As AIDS received more public attention in the latter part of the 1980s, the U.S. government, other governments, and international organizations began to provide dedicated funding and support to AIDS prevention, treatment, and education. The Health Omnibus Programs Extension Act was signed into law in 1988, which established the Office of AIDS Research at the National Institutes of Health and was the first federal bill in support of AIDS research and prevention. Congress also created the National Commission on AIDS in 1989, and the Ryan White Comprehensive AIDS Resources Emergency Act passed that same year, which allocated $221 million for care and treatment.
Nearly Two Decades Later, Some Victories, and Significant Setbacks
Fifteen years after the AIDS epidemic was first identified, 1996 marked the first year in which new diagnosed cases declined. The next year the Centers for Disease Control and Prevention reported the first decline in AIDS-related deaths since 1981, attributed to newly approved and aggressive antiretroviral therapies. However, while AIDS appeared to be responding to controls in some communities, infections and deaths were increasing dramatically in Black and Latino(a)/Latinx/Hispanic communities. HIV infections were also growing at an exponential rate in Africa, and in 2000 the G8 released a statement calling for additional HIV/AIDS resources on a global scale. By 2020, more than 75 million people had been infected with HIV, causing more than 32 million deaths worldwide.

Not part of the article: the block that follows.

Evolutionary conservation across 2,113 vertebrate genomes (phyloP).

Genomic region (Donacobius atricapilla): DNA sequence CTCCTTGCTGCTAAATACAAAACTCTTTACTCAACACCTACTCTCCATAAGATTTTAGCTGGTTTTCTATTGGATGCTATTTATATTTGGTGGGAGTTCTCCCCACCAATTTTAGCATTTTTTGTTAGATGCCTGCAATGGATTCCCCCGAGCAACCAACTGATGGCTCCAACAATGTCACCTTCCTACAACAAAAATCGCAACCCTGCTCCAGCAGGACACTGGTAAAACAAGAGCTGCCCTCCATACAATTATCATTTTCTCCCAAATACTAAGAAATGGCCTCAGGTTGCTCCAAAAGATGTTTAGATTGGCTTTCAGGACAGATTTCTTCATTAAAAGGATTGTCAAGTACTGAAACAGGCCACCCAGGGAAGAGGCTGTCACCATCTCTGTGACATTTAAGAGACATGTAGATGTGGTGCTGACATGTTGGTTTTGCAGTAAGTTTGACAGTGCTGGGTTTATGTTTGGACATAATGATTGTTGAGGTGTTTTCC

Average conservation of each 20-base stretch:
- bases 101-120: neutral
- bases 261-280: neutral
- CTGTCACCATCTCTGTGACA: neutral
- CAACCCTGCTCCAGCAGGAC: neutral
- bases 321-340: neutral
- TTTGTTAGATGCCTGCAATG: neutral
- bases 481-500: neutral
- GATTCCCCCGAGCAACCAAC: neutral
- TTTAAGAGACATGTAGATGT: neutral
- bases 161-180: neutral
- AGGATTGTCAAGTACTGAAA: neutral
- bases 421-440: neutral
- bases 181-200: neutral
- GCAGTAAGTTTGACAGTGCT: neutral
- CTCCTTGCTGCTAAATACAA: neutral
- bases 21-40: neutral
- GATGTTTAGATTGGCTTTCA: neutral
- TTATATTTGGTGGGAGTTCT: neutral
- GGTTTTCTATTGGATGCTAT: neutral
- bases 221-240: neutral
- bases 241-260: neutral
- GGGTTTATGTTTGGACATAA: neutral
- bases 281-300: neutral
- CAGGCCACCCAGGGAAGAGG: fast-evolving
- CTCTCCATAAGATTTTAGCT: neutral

Coordinating Efforts to Control the HIV/AIDS Epidemic
In 2003, the U.S. government created the Office of the U.S. Global AIDS Coordinator and Health Diplomacy to lead, manage, and oversee the U.S. President’s Emergency Plan for AIDS Relief (PEPFAR), the largest commitment ever made by a nation to address a single disease. Through PEPFAR, the U.S. government has invested over $90 billion in the treatment and prevention of HIV/AIDS around the world, saving more than 18 million lives and preventing millions of new HIV infections. PEPFAR’s emphasis on partnerships, sustainability, and data has guided the implementation of evidence-based interventions in the areas and populations with the greatest HIV/AIDS burden.
Treatments Offer Hope
In 2011, two studies separately seemed to confirm that a daily dose of antiretroviral drugs can reduce transmission of HIV from an infected party to an uninfected party during sexual activity. Studies continued on the efficacy of pre-exposure prophylaxis, or PrEP, and in 2012 the U.S. Food and Drug Administration approved the first drug that can be taken daily to help prevent acquisition of the HIV virus through sexual activity. In 2015, the World Health Organization issued recommendations calling for all people living with HIV to begin antiretroviral therapy as soon as possible and recommended daily oral PrEP for all those who are at higher risk for contracting HIV. Despite these recommendations, many low-income and minority people remained at high risk for contracting HIV, did not have access to PrEP, and were contracting HIV at a higher rate than their White and wealthy peers.
That AIDS is no longer a certain death sentence remains one of the greatest public health success stories of recent decades. However, racial disparities that arose during the AIDS epidemic continue to exist today. Significant work needs to be done to ensure that low-income, racial minority, and transgender individuals who are at higher risk of HIV infection have the same access to PrEP that their wealthier White peers do. AIDS also continues to impact populations around the world, particularly in Africa, and the epidemic will not be over until it is contained globally.